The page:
Further, sexual harassment may amount to both an employment rights matter and a criminal matter, such as in sexual assault allegations. In addition, harassment under the Protection from Harassment Act 1997 – which is not limited to circumstances where harassment relates to a protected characteristic – is a criminal offence.
- Make opportunities for training, development, and progress available to all volunteers, who will be helped and encouraged to develop their full potential, so their talents and resources can be fully utilised to maximise the efficiency of the organisation.
Our induction to the board of trustees includes specific awareness raising around the importance of EDI as well as signposting to further training. The Society is committed to providing opportunities for further training around EDI for all volunteers.
- Ensure accessibility of our events and online material. The Society can be classed as a service provider under Equality law (and not an association which would place conditions on membership). E.g. Volunteering and our events are considered a service regardless of if you are a member of the Society. As such we will comply with all legal requirements around making reasonable adjustments where there is a substantial disadvantage.
Anyone (trustee, volunteer, member or participant in one of our events) can make a request for reasonable adjustments by contacting a member of the EDI team (https://society-rse.org/about/governance/). In dealing with your request we will ask that you agree with the EDI team on a specific list of adjustment requests and explain why you need the adjustments you are asking for. The specific requests (and not the details of your disability) will then be proposed to the board of trustees for consideration and the EDI team will report back to you following the trustee meeting.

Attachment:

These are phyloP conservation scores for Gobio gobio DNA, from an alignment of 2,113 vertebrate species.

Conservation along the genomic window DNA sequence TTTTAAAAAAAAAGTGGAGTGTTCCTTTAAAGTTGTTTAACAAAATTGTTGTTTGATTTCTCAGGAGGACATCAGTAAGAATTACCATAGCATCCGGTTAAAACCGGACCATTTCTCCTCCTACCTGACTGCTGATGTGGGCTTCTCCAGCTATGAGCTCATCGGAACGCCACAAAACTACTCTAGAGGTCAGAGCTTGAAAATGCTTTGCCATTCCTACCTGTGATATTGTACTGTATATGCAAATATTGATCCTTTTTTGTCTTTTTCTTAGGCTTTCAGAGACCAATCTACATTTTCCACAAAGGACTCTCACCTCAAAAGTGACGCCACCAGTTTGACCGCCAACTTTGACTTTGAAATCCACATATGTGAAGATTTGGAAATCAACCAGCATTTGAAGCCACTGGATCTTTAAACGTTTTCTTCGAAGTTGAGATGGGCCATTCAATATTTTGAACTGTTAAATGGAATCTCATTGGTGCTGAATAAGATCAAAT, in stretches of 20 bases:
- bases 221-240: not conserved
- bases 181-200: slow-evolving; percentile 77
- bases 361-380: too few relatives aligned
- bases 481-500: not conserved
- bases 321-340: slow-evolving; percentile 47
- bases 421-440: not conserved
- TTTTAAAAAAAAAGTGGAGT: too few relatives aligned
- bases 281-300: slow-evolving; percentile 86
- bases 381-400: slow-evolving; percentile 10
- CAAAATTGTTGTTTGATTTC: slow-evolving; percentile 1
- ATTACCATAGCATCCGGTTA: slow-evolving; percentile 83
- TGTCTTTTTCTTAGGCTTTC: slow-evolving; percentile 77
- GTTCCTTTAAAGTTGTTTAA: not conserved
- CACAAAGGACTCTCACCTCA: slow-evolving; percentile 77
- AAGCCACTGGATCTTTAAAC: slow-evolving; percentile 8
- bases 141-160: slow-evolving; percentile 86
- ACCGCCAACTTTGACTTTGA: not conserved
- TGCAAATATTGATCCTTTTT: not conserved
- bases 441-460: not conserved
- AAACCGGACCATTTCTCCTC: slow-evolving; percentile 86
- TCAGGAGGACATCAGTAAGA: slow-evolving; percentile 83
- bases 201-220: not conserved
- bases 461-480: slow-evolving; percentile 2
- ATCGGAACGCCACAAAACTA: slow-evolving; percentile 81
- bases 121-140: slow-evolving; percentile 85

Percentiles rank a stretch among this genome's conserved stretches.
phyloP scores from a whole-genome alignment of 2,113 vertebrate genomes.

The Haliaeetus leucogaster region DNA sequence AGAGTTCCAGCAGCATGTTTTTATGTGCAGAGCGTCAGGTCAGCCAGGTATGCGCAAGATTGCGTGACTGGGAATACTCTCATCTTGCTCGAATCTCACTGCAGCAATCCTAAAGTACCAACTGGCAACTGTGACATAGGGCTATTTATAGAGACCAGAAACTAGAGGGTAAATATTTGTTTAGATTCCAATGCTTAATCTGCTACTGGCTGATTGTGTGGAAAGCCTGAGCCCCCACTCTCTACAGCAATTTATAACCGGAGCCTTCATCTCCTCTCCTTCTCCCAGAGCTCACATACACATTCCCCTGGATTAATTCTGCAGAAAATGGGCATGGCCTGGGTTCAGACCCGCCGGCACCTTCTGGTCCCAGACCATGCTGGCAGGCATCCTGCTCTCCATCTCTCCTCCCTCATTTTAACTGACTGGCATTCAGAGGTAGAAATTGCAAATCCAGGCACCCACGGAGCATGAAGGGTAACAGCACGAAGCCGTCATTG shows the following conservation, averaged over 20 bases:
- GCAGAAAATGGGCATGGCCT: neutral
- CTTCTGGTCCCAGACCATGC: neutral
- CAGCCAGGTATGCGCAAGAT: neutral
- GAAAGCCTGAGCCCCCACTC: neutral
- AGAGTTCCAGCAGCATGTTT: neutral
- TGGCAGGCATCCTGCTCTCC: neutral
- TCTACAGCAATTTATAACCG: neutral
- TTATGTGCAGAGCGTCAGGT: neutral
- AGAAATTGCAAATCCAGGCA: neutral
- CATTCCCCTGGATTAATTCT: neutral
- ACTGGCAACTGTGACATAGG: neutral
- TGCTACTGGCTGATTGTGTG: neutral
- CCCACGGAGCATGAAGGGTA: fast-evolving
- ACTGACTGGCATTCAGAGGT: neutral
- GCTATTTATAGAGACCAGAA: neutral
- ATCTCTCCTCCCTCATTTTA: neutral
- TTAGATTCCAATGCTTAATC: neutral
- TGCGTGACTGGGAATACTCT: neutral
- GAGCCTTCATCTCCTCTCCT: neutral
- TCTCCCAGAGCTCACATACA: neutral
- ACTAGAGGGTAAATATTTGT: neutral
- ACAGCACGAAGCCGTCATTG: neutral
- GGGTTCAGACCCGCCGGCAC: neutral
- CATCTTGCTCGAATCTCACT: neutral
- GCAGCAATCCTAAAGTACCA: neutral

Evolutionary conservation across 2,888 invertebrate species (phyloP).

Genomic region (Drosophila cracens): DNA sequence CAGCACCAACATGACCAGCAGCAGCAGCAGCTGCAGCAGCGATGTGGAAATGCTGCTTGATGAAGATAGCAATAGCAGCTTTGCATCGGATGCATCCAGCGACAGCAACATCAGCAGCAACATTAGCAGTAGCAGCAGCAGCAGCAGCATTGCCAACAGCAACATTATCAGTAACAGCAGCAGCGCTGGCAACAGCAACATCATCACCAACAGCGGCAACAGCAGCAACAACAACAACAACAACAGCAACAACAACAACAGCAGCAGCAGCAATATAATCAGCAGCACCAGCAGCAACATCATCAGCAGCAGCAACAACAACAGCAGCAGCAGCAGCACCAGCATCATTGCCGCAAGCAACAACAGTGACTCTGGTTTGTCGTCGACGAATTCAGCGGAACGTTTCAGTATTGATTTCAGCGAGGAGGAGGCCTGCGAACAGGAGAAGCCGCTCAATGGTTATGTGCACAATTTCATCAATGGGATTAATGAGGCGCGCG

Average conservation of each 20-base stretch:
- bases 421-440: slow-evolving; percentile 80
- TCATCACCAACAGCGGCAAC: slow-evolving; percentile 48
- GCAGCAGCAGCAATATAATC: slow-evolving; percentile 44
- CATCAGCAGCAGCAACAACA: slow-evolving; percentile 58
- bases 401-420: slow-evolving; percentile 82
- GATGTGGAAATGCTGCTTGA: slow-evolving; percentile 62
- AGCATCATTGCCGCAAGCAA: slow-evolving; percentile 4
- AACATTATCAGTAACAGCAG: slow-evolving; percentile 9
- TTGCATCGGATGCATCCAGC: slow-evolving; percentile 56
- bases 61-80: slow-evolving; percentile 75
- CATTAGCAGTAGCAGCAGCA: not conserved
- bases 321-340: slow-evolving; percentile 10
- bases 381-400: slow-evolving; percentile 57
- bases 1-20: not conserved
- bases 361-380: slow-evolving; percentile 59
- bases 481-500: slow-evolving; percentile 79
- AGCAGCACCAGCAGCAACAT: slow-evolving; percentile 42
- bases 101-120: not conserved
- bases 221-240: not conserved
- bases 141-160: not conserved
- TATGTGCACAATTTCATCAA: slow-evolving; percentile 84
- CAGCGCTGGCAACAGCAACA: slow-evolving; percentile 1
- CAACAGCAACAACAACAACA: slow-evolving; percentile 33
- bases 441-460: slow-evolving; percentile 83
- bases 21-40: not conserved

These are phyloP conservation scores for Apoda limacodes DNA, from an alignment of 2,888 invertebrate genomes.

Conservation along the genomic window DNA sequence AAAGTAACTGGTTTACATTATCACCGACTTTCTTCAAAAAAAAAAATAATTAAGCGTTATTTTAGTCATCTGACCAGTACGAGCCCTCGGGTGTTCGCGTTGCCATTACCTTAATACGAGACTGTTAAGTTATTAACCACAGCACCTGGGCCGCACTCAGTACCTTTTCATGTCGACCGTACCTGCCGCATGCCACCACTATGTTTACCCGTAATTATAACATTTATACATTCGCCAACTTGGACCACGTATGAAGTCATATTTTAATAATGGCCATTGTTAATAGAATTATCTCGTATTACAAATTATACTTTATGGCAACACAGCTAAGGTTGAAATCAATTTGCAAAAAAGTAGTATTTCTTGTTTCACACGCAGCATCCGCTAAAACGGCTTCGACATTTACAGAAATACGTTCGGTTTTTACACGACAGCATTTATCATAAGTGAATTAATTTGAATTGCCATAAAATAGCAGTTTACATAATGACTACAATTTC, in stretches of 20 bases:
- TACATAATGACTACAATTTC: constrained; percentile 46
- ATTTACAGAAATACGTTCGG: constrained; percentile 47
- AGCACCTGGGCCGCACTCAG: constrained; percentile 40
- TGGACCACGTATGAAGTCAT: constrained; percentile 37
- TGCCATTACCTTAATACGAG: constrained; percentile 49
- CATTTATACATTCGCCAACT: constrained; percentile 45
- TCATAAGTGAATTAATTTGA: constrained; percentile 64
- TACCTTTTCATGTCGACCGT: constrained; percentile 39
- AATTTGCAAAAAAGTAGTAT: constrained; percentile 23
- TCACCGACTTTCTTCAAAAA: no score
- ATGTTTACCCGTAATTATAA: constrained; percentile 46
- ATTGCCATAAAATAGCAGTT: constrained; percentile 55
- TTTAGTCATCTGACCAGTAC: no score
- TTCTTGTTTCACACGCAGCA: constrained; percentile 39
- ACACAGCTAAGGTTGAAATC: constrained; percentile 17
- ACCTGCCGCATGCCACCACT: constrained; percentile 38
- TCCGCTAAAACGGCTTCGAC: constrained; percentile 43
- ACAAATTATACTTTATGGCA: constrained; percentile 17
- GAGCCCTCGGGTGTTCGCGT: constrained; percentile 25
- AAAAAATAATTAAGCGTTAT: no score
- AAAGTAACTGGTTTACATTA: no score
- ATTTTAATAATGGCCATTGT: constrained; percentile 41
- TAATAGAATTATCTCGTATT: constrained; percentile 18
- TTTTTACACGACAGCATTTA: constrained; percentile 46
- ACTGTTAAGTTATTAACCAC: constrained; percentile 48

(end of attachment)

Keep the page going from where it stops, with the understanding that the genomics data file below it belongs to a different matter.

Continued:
Citizens Advice provides a good guide on what is expected with regards to requesting reasonable adjustments. Any information shared with the EDI group will not be recorded or stored (other than the agreed and specific requests which will be recorded in our non-public minutes). If preferred, your request for adjustments may be submitted by the EDI team to the rest of the trustee board anonymously. The details of any requested adjustment will be shared within the board of trustees for the sole purposes of providing accessibility adjustments.
- Make decisions concerning trustees or members based on merit (apart from in any necessary and limited exemptions and exceptions allowed under the Equality Act).
- Review Society policies and procedures when necessary to ensure fairness, and also update them and the policy to take account of changes in the law.
- Monitor the make-up of the membership regarding information such as age, sex, ethnic background, sexual orientation, religion or belief, and disability in encouraging equality, diversity and inclusion, and in meeting the aims and commitments set out in the equality, diversity and inclusion policy.
Monitoring will also include assessing how the equality, diversity and inclusion policy, and any supporting action plan, are working in practice, reviewing them annually, and considering and taking action to address any issues. The Society has a dedicated EDI sub-group which reports at each trustee meeting.
The equality, diversity and inclusion policy is fully supported by the board of trustees and has been voted into policy on 16/04/2021.